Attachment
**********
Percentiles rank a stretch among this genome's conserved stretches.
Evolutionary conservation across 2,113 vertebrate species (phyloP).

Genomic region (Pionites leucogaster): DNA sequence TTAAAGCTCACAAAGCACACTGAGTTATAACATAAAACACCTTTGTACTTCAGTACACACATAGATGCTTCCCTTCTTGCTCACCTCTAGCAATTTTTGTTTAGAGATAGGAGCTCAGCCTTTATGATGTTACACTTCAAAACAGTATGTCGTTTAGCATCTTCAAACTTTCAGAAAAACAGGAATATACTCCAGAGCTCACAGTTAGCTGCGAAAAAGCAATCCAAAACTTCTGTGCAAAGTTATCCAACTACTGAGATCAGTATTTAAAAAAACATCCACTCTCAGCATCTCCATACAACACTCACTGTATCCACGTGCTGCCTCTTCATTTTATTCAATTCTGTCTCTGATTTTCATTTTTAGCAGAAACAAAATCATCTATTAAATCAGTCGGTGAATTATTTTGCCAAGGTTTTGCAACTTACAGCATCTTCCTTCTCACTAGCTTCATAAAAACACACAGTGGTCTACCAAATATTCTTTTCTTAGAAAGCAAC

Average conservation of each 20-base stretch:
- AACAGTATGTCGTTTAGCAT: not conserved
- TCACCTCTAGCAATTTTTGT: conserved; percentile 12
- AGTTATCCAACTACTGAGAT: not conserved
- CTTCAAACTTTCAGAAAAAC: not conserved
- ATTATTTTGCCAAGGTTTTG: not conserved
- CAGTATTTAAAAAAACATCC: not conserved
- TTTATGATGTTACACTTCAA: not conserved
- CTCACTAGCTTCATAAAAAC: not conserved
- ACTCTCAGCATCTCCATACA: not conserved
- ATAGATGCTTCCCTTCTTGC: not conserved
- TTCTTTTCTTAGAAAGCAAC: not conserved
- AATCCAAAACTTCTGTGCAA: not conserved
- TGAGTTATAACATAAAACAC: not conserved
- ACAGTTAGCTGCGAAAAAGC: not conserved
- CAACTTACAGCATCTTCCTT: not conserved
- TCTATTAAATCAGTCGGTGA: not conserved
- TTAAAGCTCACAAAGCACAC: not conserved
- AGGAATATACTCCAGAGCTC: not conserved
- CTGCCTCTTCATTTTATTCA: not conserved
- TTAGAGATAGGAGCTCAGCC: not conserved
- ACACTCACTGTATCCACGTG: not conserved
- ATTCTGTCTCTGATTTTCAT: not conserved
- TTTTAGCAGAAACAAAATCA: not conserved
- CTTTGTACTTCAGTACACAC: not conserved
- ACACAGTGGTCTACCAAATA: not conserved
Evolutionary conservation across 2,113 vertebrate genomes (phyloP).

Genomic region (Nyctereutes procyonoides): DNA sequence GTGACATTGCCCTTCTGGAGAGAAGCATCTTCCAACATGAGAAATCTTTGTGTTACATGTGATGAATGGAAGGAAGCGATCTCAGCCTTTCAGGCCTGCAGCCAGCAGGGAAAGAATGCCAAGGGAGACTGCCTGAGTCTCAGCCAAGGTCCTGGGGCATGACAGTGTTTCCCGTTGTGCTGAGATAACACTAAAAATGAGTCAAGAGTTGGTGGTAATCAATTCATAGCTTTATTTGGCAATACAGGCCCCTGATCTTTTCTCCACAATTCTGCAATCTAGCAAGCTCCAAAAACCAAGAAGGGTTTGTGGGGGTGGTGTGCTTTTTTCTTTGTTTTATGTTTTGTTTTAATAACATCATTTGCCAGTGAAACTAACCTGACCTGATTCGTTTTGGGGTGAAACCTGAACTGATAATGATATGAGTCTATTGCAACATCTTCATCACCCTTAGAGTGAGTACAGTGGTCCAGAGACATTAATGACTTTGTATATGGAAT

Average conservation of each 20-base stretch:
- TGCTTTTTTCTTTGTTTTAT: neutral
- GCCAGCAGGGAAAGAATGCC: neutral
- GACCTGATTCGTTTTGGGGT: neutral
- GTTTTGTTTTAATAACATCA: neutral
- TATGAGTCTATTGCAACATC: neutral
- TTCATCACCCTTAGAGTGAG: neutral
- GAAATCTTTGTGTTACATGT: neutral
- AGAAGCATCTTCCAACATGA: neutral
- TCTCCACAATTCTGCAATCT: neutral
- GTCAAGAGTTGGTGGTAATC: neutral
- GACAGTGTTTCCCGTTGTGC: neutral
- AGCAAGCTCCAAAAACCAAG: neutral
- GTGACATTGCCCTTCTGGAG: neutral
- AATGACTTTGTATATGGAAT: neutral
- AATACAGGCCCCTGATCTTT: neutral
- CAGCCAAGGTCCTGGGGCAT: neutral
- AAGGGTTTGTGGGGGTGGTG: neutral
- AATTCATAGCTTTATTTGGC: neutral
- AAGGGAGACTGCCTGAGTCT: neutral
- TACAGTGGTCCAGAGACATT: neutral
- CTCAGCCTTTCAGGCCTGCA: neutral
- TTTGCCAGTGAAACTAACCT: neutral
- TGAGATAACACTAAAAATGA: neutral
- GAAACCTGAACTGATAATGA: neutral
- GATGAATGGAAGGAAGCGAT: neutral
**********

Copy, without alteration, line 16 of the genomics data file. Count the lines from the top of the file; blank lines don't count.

- AATCCAAAACTTCTGTGCAA: not conserved